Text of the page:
Surrounded by terrible news. On the TV the presenters are asking when will this lockdown stop, can we survive this, or the world is in crisis. The economists are predicting global recession, and some are talking about a depression. There are websites counting the deaths, YouTube has channels urging us to prepare for the worst, stockpiling food, medicines, and advocating resistance. It is everywhere, and it leads to fear, anxiety and depression. It is very gloomy.
Against this backdrop of tales of Armageddon, I, like many others with chronic illness, have to stay at home, avoiding all contact with the outside world. My lungs are ill equipped for congestion brough on by this small virus, SARS-CoV-2. Already I have to use medicines to keep me breathing normally. The prospect of having to go to hospital has added extra grey to my already balding scalp.
Taking a risk, so I can walk again
Three weeks ago I had to go to see a specialist about the worsening of my MS. The solitary journey to, and stay in, hospital has resulted in a significant improvement in my walking. Almost normal, and I can now walk at a pace which is half the rate of someone who has no illness.
For me, this is paradise.
Walking is essential, and the weather in Connemara has been glorious since this confinement started back in mid-March. Every day since I returned I have walked, either with the aid of my FES device, or my new Hip Flexor Assist Device. My hip flexors have been sore (a very good sign) and my legs now have the joyous pain associated with being used, and not the cramping of spasticity.
What can I do now to maintain my mobility?
Knowing I cannot return to the swimming pool soon, I have been thinking what can I do to get some cardiovascular exercise, I must get my heart rate up, and my walking doesn’t achieve this goal. Searching for a recumbent exercise bike which will help my legs I found a lack of supply. This is a consequence of this pandemic. Physiotherapy isn’t an option, the gym is forbidden, and walking doesn’t achieve the goal of a rapidly beating heart.
These restrictions have led me down the path of looking at some equipment to exercise my upper body, which, thankfully, doesn’t suffer from any ill effects from my MS. Again, supplies are limited, and the only one’s available are at the cheaper end of the scale, and my fear (again this evil word) is I would rapidly outgrow the limited weights used by these machines. Maybe dumbbells or kettle bells could be an option. I have one kettlebell and using this I have been able to get my heart racing a little faster. Positive, and it gives me another way of resolving two of my issues, heart health, and upper body strength.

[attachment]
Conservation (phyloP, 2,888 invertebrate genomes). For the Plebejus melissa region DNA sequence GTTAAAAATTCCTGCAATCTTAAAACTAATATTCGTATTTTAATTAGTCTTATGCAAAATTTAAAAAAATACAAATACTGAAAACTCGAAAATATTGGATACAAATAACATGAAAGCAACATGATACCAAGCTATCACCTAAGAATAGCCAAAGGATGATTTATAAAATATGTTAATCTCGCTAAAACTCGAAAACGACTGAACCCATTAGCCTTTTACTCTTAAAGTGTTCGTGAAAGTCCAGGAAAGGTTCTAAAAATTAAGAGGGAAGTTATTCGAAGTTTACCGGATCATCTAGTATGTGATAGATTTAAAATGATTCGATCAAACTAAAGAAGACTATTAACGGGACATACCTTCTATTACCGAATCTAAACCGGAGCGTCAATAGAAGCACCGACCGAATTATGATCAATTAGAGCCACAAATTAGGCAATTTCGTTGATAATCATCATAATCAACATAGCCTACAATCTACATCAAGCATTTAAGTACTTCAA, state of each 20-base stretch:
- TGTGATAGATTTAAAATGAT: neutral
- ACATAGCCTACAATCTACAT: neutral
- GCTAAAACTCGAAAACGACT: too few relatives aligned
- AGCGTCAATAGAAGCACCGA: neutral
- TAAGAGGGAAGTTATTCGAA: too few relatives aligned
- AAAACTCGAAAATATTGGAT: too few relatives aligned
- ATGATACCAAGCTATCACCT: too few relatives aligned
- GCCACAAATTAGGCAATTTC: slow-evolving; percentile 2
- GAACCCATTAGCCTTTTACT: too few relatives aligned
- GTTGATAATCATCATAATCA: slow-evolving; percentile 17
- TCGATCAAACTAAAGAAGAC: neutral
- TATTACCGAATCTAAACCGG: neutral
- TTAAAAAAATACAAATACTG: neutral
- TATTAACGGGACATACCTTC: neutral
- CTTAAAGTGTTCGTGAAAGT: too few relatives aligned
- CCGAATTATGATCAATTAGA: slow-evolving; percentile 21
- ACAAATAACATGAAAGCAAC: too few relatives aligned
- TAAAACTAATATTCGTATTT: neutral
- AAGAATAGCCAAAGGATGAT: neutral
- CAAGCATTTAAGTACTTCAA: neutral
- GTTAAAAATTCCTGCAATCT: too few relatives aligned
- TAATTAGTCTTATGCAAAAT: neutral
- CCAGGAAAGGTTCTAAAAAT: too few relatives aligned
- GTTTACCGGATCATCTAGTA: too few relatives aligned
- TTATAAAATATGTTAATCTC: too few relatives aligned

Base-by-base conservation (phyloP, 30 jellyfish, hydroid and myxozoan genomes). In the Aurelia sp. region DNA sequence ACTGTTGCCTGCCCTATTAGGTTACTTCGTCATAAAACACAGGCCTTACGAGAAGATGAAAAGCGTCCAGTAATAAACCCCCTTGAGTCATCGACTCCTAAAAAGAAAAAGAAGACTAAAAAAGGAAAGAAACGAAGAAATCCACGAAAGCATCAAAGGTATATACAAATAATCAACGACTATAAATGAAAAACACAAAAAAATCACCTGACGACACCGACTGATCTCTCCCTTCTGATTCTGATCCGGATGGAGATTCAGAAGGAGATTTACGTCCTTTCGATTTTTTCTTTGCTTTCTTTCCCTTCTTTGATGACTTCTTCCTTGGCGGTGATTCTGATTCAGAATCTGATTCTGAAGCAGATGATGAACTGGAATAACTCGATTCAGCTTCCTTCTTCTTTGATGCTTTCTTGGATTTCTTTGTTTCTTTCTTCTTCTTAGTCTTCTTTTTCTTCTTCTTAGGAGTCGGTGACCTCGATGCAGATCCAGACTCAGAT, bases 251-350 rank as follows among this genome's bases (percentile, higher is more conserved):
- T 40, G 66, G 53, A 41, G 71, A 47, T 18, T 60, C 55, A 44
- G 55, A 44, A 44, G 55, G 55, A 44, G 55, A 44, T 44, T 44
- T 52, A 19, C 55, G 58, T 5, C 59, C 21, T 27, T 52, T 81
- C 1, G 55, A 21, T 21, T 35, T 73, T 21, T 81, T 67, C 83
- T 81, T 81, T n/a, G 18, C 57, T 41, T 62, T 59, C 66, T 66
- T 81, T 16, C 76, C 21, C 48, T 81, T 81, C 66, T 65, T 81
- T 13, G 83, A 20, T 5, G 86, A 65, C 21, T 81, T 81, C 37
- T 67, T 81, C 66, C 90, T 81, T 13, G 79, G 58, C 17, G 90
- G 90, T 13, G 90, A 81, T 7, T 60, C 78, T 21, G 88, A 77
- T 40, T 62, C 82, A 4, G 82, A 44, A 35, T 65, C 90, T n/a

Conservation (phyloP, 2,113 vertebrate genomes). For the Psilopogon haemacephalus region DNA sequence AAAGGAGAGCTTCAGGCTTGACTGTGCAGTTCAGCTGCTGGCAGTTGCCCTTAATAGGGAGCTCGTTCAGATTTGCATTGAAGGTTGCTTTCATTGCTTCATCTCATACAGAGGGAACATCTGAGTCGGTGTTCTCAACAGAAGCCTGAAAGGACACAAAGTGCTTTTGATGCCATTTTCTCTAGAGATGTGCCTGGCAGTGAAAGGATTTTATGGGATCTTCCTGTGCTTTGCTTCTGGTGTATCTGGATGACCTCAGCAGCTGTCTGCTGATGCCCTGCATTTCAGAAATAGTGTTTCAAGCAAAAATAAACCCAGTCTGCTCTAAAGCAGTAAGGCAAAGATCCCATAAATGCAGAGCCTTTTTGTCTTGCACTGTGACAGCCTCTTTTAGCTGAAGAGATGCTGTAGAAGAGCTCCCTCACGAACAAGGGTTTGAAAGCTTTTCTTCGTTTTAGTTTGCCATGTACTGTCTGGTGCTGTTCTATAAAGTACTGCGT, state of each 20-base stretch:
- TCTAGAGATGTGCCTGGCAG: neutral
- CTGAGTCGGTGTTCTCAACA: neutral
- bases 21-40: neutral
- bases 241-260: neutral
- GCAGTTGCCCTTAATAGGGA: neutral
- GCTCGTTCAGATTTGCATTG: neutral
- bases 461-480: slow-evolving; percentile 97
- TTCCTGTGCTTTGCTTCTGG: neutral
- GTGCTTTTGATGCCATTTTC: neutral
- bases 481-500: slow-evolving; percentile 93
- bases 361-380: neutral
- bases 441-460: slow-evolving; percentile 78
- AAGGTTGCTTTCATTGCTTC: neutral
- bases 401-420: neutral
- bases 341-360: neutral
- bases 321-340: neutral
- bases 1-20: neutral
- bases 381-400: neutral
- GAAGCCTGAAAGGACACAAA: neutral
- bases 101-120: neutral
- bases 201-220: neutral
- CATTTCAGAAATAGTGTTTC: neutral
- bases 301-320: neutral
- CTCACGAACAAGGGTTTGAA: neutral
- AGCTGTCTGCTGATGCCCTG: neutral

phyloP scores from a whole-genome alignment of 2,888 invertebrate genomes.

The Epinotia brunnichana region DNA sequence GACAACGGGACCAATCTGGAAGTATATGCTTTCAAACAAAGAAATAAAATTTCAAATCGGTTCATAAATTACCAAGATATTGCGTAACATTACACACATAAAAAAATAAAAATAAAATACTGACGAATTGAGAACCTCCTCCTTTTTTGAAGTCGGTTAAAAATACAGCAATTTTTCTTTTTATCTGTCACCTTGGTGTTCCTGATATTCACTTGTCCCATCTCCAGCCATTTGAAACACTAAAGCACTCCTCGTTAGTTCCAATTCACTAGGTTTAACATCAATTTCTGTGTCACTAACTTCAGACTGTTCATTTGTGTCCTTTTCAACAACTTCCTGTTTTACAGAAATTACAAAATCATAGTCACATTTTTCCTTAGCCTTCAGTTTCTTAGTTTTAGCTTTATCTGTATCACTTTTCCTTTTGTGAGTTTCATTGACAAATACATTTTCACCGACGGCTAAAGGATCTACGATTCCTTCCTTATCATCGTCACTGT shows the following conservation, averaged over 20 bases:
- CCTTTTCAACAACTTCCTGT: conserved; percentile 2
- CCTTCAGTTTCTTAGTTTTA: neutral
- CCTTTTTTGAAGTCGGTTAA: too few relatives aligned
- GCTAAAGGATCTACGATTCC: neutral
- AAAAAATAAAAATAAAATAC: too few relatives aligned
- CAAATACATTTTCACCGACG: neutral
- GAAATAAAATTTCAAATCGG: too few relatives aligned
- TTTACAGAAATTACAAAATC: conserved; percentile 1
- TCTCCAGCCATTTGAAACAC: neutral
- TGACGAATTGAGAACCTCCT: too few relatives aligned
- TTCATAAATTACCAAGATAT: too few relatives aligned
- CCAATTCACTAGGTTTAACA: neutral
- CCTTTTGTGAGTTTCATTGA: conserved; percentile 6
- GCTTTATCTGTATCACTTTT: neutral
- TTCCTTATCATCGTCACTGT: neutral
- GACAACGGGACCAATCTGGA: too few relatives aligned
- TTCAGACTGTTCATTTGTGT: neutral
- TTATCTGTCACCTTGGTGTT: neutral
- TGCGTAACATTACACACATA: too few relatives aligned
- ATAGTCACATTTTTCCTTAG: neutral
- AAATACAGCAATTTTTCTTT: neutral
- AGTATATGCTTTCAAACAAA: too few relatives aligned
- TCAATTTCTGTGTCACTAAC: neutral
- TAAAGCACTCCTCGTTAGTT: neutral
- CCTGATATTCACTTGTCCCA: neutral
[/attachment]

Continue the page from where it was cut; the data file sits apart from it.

On Friday I was using this orange 8kg ‘bell’ doing an around the world movement, I think I did eight of them, plus some squats using this extra load. I did five, and we also went for a walk. Things are moving in the right way. Much better ability to walk, cardio and strength exercises using weights, I was a happy man on Friday, and I had a plan to buy an exercise bike I found online.
My world falls apart!!
Yesterday this wonderful world I had built crumbled. We started our walk into the wind (so it would push me on the way back), and the ability I had gathered back to me, seemed to be blown away by this westerly wind. I had to stop, and turn around, two-thirds towards my usual turning spot. My partner continued on. Her turning place was in another 450 metres. My 350m return journey took the same time it took my partner to walk 1,250 metres. I thought I would never get back to the car. My shuffle had returned, and I feared the steroids had lost their effect.
This was bad, and then my headache had worsened. That morning was a little worse, but it became so bad I had to go to my bed after lunch. The whole right side of my face felt like the fist of Thanos was closing around it. Crushing my skull. When this pain comes, I cannot do anything. Reading anything more than a few sentences is a struggle, light is like swords in my eyes, food tastes like cardboard. It is horrible and I have nothing which relieves it. I took my Sativex early, and it stopped the escalation. Last night I slept for 11 hours.
The day had stolen all my energy, and more. This morning when I woke it was to a grey, damp day.
Sullen, morose, sad.
Was I back to the person I was before I went to get the treatment?
Start over, again!!
I am still drained, but I had my breakfast, and then I did my meditation, and wrote in my journal. Yesterday is in the past now. Today is a new day and I will not push myself, even a little, just to help replenish my lost spoons. Yesterday was just a day, and I think I had pushed myself too far on Friday. I did too much and my body responded. Today the rebuilding starts again.
At the start of this post I was writing about the fear in society, or maybe it is the fear we are being presented by the media, politicians and the financial world. This illness could infect my life. Stopping me from going to get medical help, either the doctor or hospital, or even to find a way of accessing some therapy to help my body recover. The only way to get physiotherapy is to be admitted into hospital.
In my small world I need to protect myself from this fear, which may be worse than the pandemics cause. I must focus on what I can do and if I must be creative to resolve external restrictions, then that is what I shall do. It won’t be easy, but I need to be physically and mentally fit, to give myself the best chance of maintaining my health, or at least to slow its decline.
I need a vaccine to combat and beat ‘fear’.